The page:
Our round-up of news, notes, tips, and tweets exhibiting how public diplomacy affects the world each and every day.
John Kerry participated in a town hall hosted and broadcast live by Buzzfeed. Under Secretary for Public Diplomacy Richard Stengel introduced him, but they cut that out of the video posted.
A live town hall at 1 p.m. ET, conducted by BuzzFeed’s Foreign Editor Miriam Elder. Kerry will answer questions about the crisis in Ukraine, and America’s role in the world, from Elder and from students at the event. [Buzzfeed]
Wow Rick Stengel has many things to say.
— Ben Smith (@BuzzFeedBen) March 18, 2014
[email protected] town hall not getting quite the same Buzzfeed reader response as “Dressed Like a Hooker” #publicdiplomacy pic.twitter.com/NdSmJnDGgm
— The Public Diplomat (@Public_Diplomat) March 19, 2014
Nigeria announced a new “soft power” plan that encourages local communities to shun extremism as Boko Haram gains influence in the country. The plan seems to entail more military counterinsurgency than economic development though.
National security adviser Sambo Dasuki said the government was to introduce schemes to encourage local communities to shun extremism as well as “de-radicalise” suspected militants awaiting trial. “It’s a stick and carrot approach… We believe that we can win the war against terror by mobilising our family, cultural, religious and national values,” he told a news conference in Abuja. New tactics were required because the Islamists had infiltrated communities in the remote region, enabling them to spread their message more effectively than the government, he added. [Agence France-Presse]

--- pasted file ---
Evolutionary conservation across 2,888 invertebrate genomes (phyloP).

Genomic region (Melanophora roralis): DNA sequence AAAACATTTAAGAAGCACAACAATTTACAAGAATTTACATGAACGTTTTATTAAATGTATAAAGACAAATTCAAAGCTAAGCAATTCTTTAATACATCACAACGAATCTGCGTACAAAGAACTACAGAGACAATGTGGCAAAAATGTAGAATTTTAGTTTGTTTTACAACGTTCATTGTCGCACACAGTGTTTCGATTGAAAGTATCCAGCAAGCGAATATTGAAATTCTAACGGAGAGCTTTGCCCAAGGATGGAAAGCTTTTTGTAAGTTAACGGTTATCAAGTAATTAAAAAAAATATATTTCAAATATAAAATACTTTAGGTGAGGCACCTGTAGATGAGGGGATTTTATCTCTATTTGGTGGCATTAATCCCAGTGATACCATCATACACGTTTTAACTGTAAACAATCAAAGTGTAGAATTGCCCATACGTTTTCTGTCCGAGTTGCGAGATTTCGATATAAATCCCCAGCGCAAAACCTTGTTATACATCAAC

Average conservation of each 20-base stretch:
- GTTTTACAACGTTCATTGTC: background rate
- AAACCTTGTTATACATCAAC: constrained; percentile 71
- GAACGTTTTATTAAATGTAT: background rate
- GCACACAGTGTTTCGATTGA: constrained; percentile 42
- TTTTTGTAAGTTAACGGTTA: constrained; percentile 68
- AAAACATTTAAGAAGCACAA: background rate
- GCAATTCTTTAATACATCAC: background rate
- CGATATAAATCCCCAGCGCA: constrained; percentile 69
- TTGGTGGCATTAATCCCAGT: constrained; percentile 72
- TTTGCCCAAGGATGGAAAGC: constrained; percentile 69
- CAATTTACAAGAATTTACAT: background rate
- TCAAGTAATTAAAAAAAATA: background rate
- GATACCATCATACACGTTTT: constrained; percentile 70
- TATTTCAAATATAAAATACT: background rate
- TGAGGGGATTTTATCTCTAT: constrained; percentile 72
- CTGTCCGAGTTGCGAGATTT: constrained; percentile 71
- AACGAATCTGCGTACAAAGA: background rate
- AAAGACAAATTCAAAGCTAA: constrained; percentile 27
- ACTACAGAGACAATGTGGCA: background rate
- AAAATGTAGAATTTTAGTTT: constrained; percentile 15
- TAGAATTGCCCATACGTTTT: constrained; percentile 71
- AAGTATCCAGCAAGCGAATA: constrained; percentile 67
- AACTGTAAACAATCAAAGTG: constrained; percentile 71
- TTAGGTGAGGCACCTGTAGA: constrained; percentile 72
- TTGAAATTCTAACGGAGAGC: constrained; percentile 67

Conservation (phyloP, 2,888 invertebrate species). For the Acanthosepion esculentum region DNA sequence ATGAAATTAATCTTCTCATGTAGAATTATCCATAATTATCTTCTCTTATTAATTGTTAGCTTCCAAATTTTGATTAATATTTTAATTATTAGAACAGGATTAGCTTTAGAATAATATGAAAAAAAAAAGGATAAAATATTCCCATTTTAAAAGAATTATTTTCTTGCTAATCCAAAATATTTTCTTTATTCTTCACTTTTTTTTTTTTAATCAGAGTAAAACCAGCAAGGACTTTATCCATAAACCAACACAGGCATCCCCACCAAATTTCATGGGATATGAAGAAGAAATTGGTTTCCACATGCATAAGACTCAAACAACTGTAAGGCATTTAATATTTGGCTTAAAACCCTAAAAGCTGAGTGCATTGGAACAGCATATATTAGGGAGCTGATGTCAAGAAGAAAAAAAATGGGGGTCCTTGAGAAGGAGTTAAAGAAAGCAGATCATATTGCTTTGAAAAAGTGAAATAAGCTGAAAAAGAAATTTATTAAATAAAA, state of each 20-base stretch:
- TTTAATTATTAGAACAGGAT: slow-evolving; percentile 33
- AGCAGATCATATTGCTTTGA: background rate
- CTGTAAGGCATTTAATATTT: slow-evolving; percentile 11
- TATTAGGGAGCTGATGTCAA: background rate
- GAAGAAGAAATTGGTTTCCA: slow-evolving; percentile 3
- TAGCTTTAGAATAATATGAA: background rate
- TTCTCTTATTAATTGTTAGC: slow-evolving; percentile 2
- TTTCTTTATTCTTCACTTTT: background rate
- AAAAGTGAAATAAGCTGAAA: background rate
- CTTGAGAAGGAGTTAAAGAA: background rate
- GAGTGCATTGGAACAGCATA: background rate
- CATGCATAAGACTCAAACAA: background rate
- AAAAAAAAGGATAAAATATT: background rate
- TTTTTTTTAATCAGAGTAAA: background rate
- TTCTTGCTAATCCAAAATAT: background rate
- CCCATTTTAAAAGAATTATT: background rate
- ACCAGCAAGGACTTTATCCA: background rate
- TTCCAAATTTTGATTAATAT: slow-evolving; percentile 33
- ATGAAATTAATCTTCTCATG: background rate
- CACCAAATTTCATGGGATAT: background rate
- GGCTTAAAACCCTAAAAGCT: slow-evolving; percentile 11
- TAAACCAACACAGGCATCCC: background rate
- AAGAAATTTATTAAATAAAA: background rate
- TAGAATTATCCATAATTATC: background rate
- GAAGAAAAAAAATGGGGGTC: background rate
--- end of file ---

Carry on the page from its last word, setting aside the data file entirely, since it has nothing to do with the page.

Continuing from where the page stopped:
Similar intra-state soft power plans are being implemented in Pakistan as well:
Bina shah makes a brilliant case here Loved it http://t.co/a25yADh33N #Pakistan #SoftPower #culture #tolerance
— AngryKangri (@angrykangri) March 19, 2014
Here is an interesting analysis of the Persian blogosphere (though slightly dated) that definitely has public diplomacy implications.
Understanding Iran isn’t easy. The definitions and words chosen can quickly demarcate whether writers are aware of the nuances at play within the complex socio-political ecosystem of contemporary Iran. What is a Persian blog? Are the key players inside Iran, or in the diaspora? In this study, as with many before it, Persian blogs are defined as Persian language platforms run by ordinary Iranians, both inside and outside of the country. These platforms have increasingly become Iran’s public sphere, acknowledging that many Iranians have left Iran, and the constraints that often stop Iranians from publicly expressing themselves inside Iran. [Global Voices via John Brown’s Public Diplomacy Press and Blog Review]
Peruvian diplomat discusses U.S.-Peru relations at @AU_SIS as part of @SISStudyAbroad‘s #Gastrodiplomacy Series. pic.twitter.com/dpjHMBYJb8
— Jackson Howard (@jacksonohoward) March 18, 2014
looool breaking news from the japanese goverment #softpower #cooljapan pic.twitter.com/fnpih5Kiyw
— 為鈴音 （イライラ） (@eigohanaseru) March 18, 2014